Kynn also raises the point, who are we talking to when we use this word in public communication? Leaving aside the question of what communication these days isn’t public for now, this is an important point. We have to consider the audience: who will see the use of the word and what reaction will they have?
- The people who use the word already in earnest dismissal of others’ humanity. These people are probably not going to learn anything from a trans advocacy project no matter what its title.
- The people who are not already part of the community and may be curious to know more. Shock value or genuine reclamation may draw these people in. However, using the word in education projects can promote the idea that using it in general is okay, especially if someone in this group doesn’t actually make the jump from the title to the experience.
- The people who are part of the community and dislike the word. They are not going to feel included, especially if their attempts to request a change are not responded to.
- The people who are using the word in a positive sense and like it that way. These people are probably not going to be affected either way, and will continue using or not using it in the places they see fit.
If we’re talking game theory, this clearly points to groups 1 and 4 being unaffected by word-choice, and groups 2 and 3 potentially being very negatively affected by it. That seems to indicate that it’s better not to use the word in educational projects like this one.
The only response I can make to that is that the word’s not going to get any better if we don’t use it in positive ways, a point thatTrannysaurus makes. But I have to in turn respond to that by saying, using a word in positive ways usually doesn’t make it hurt any less when it’s used negatively. For people who are not in-group to me, casual uses of “tranny” to refer to anyone who hasn’t specifically cleared it will still raise alarm bells, despite my own liberal use of it in my own circles to refer to myself. And as queenemily says, “the word ‘tranny’ gets used with alarming regularity in the media, and I’m not sure it actually registers that it is a slur. It’s always so jolly, like it’s a whimsical, fun term that cis people can throw around with abandon. Always with the implication that trans people are laughably pathetic. Because my identity, our history, of itself is a joke.” Trying to reclaim this word in public spaces may not subvert this connotation at all to many audiences, and even reinforce it.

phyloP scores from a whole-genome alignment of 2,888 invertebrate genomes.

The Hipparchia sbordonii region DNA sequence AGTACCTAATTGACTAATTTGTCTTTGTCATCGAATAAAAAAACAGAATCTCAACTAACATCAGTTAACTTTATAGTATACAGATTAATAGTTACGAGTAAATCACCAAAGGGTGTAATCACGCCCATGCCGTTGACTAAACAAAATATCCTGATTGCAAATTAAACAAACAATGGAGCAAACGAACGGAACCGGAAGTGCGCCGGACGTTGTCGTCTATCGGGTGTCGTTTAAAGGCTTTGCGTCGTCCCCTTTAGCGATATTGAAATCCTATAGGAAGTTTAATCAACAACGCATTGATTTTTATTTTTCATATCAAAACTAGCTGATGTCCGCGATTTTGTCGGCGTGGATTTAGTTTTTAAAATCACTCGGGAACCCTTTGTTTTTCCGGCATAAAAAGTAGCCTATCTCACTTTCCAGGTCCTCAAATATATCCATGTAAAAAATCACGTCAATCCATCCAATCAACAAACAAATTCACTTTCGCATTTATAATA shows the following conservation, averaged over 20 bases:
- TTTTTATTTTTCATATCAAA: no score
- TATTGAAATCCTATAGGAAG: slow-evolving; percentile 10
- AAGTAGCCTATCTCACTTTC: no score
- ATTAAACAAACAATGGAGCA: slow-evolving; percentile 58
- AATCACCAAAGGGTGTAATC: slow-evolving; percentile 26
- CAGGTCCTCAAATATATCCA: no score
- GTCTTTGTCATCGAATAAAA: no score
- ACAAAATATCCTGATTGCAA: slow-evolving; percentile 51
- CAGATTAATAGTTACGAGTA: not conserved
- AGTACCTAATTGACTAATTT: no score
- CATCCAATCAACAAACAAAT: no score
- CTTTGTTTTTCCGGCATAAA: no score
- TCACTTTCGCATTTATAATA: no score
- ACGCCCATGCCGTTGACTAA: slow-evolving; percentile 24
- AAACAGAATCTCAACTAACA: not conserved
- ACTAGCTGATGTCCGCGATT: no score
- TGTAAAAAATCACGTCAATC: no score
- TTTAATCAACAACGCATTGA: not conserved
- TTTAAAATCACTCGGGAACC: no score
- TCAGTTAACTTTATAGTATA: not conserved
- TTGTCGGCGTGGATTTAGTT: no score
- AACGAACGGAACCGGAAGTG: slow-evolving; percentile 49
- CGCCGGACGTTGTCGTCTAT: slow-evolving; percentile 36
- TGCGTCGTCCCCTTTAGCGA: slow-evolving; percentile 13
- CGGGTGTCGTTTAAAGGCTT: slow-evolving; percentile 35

I think reclaiming “tranny” is a useful project, and one is definitely possible on a personal basis. As a performance piece, I can’t say. I’ve been studying deconstruction a lot this semester, and we’ve read several plays/performance pieces that make me intensely uncomfortable because of their subject matter, and don’t make a whole lot of sense until I read the background material and analysis; I can’t say that these pieces are useless or counterproductive just because they have that effect on me. (And I think there are other issues surrounding the site of performance pieces that feed into/run parallel to common criticisms of drag shows, but that’s another topic for another time.)
But with this podcast in particular (and the Q & A event that Kynn criticizes), I don’t think my work is functioning as a performance piece, but instead as an educational project. And I’m not sure I can continue to attempt to do education work under the banner of this word that is so divisive to my community.
Bonus facts that didn’t seem to fit in the post proper:
With safe-search turned off, Google returns some 14 million hits for “tranny,” overwhelmingly dominated by porn. Safe-search returns 8 million; the hits that aren’t actually referencing automobile parts feature the words of such popular and hilarious figures as Perez Hilton and Christian Siriano. This website is now the top hit for “ask a tranny,” both with quotes and without.
I realize this is a long piece and I hope it wasn’t too dense; I tried to avoid jargon but I think some slipped in. I haven’t decided for sure whether I will change the name, but I have a few alternatives in mind and I will give everyone fair warning for feed updating if I do decide to change it.
Thoughts? I’d love to hear listeners’ feedback on this matter.